Since we wrote our report on the student loan “debt relief” industry in 2013, we have unfortunately seen this industry grow and engage in even more abusive practices. We summarized our concerns in this presentation that Deanne Loonin gave by skype to the Association for Student Loan Relief’s Las Vegas conference this past week.
In this case, we do not believe that what happens in Vegas should stay in Vegas! We are alarmed at the proliferation of these companies, particularly the use of new and more aggressive marketing tactics. Among other concerns, some of the companies appear to be actively steering borrowers away from contacting their federal loan servicers.
Here is an example from one company’s email to a borrower:
“I wanted to follow up with you just in case your current student loan servicer has reached out to you in an attempt to help you reduce your current loan payments and I want to say DON’T DO IT. The programs they can offer you are not nearly as beneficial to you as what the government has established for you, that’s what [name deleted] will get you an approval for. At [name deleted] we only enroll our clients into government approved programs run by the Department of Education that provide true debt forgiveness, these programs are complex but don’t worry we can help.”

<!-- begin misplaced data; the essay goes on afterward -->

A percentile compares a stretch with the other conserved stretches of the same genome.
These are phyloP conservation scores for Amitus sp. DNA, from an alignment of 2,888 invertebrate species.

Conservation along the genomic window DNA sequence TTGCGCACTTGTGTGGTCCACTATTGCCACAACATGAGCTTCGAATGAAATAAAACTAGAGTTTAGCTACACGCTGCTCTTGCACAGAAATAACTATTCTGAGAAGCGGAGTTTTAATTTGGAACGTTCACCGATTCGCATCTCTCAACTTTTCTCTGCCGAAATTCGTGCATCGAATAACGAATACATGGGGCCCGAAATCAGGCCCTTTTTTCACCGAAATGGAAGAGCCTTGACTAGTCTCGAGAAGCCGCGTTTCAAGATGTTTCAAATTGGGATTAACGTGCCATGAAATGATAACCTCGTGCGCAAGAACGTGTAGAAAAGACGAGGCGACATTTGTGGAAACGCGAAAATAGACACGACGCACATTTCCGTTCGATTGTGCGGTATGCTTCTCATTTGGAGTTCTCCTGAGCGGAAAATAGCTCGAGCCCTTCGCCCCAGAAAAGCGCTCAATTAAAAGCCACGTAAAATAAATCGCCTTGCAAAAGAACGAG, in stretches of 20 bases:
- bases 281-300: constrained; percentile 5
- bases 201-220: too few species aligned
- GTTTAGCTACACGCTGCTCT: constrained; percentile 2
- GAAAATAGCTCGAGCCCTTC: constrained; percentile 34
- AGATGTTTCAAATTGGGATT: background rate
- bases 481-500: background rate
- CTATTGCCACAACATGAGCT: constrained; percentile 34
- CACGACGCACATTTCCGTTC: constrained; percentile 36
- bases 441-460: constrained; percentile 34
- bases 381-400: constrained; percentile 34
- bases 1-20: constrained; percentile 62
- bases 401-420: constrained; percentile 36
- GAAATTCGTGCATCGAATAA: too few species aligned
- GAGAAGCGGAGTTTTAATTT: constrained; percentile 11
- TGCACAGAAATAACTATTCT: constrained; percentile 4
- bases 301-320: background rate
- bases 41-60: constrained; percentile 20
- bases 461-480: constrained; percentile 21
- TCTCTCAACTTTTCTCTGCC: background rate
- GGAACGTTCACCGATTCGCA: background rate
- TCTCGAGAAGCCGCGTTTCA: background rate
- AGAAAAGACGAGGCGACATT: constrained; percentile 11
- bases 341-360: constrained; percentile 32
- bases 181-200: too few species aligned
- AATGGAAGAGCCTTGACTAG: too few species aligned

This example is one of many counters to the industry’s arguments that borrowers are knowingly choosing to pay for services they can get for free, just like tax preparation. Perhaps the comparison might make some sense in an ideal world where the companies were providing quality service, accurately informing borrowers that they can contact their servicers and get into the same programs for free, informing borrowers that the “debt relief:” companies have no special access and do not offer any special programs, and encouraging borrowers to check in with their servicers. But just read the complaints filed by the office of Illinois Attorney General Lisa Madigan to see how far off the real world practices can be from the ideal.
Borrowers stand to lose a lot of money if they sign up with these companies. Perhaps even worse, they may lose important rights. There are many existing federal and state laws that apply to these companies, but regulators have to step up just as Attorney General Madigan has done.
We know there are serious problems with the federal student loan servicers. We understand why borrowers get frustrated dealing with servicers. We advocate for systemic reform. This is key, but the demand for quality servicing cannot be an excuse to rip off consumers.